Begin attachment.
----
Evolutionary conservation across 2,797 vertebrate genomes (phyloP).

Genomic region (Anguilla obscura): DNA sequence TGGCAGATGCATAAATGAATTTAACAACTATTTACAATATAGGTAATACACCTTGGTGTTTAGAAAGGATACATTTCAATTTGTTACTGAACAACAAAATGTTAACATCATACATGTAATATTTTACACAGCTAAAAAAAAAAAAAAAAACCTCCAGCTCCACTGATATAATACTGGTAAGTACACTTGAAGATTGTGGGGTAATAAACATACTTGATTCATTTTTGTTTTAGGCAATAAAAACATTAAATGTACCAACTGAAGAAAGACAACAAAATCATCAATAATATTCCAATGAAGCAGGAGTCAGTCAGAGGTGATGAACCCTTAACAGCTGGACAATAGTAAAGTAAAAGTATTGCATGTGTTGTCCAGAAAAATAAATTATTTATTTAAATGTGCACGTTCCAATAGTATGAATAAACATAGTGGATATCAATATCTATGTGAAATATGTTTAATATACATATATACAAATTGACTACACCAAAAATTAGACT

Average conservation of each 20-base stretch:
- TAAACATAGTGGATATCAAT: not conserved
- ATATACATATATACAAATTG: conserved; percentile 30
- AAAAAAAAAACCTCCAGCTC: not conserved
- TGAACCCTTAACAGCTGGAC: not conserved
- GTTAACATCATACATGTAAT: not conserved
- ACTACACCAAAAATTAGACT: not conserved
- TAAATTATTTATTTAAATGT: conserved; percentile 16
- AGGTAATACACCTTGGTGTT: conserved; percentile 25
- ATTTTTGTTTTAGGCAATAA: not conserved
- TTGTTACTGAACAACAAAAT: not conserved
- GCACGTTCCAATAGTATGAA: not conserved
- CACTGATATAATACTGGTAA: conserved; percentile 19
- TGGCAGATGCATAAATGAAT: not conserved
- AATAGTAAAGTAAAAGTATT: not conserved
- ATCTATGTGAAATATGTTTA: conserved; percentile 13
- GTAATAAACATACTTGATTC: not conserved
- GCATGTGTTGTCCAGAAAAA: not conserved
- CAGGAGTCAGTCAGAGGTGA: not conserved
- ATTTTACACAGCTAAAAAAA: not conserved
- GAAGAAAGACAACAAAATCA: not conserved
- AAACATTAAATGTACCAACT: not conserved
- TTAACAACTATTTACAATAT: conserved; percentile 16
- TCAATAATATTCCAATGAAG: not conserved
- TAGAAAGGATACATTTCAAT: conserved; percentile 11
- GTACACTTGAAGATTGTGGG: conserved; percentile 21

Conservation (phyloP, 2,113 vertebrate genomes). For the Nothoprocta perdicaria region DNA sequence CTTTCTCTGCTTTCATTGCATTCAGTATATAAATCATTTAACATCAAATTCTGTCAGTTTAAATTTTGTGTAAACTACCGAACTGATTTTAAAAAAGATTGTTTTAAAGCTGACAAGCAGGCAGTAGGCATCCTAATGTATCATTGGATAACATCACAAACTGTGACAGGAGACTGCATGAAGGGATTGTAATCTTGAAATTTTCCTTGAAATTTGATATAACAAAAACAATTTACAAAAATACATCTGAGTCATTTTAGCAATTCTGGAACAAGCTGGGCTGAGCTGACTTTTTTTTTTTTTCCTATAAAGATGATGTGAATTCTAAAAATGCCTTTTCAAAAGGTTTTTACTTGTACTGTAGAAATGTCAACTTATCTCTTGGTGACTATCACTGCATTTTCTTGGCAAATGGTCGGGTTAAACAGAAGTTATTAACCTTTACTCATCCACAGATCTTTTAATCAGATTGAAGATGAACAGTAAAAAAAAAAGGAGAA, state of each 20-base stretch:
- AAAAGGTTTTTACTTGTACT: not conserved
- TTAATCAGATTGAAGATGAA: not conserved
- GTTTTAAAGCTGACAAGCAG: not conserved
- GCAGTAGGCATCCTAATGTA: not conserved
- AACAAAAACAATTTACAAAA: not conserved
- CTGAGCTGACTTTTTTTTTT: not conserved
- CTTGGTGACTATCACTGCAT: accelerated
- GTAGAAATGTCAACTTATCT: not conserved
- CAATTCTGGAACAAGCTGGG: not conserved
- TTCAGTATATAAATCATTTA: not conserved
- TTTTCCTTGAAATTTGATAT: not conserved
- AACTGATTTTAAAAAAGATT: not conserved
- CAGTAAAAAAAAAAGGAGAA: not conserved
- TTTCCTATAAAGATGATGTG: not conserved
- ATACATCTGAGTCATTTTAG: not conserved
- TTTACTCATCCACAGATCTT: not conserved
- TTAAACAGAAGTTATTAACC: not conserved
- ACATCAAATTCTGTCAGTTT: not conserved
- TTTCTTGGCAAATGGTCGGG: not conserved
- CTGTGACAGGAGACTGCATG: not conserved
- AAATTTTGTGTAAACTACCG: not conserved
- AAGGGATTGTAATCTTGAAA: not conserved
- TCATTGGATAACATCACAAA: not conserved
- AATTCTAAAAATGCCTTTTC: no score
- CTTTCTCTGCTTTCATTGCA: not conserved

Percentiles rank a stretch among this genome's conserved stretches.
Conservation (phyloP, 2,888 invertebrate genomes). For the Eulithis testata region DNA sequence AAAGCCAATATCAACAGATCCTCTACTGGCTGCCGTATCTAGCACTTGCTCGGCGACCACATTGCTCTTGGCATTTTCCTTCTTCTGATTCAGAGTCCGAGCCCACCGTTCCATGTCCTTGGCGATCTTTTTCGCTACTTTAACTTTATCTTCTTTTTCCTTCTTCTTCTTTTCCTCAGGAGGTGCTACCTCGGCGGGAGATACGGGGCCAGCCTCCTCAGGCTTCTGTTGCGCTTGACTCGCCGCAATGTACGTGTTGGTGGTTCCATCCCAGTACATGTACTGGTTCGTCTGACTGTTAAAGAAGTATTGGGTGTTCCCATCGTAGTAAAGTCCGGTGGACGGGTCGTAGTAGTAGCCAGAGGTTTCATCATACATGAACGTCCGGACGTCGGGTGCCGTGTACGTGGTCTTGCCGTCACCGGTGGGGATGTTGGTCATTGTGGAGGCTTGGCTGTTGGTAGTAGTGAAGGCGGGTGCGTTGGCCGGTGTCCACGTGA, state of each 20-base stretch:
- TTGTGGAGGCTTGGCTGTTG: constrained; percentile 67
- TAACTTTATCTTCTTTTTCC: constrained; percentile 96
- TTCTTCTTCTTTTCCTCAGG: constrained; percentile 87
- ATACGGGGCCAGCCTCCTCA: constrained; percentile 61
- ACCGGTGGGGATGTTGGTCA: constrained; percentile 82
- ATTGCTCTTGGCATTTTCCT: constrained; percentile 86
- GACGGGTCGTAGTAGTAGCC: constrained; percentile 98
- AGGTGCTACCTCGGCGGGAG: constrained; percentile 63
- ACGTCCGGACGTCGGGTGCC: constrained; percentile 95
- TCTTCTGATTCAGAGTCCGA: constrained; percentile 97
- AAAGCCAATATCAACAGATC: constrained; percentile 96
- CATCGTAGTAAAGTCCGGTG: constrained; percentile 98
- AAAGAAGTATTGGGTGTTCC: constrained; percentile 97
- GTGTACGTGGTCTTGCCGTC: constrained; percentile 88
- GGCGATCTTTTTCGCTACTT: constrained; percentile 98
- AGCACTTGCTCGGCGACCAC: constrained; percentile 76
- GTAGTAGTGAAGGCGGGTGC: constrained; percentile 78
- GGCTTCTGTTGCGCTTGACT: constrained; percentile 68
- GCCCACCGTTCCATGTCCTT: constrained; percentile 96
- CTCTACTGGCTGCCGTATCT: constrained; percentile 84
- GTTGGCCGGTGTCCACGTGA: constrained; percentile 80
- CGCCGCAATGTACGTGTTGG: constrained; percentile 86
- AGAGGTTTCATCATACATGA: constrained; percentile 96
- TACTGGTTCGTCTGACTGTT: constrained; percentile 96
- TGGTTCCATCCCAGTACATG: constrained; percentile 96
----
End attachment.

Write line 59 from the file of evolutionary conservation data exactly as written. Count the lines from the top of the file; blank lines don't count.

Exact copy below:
- TTCTTCTTCTTTTCCTCAGG: constrained; percentile 87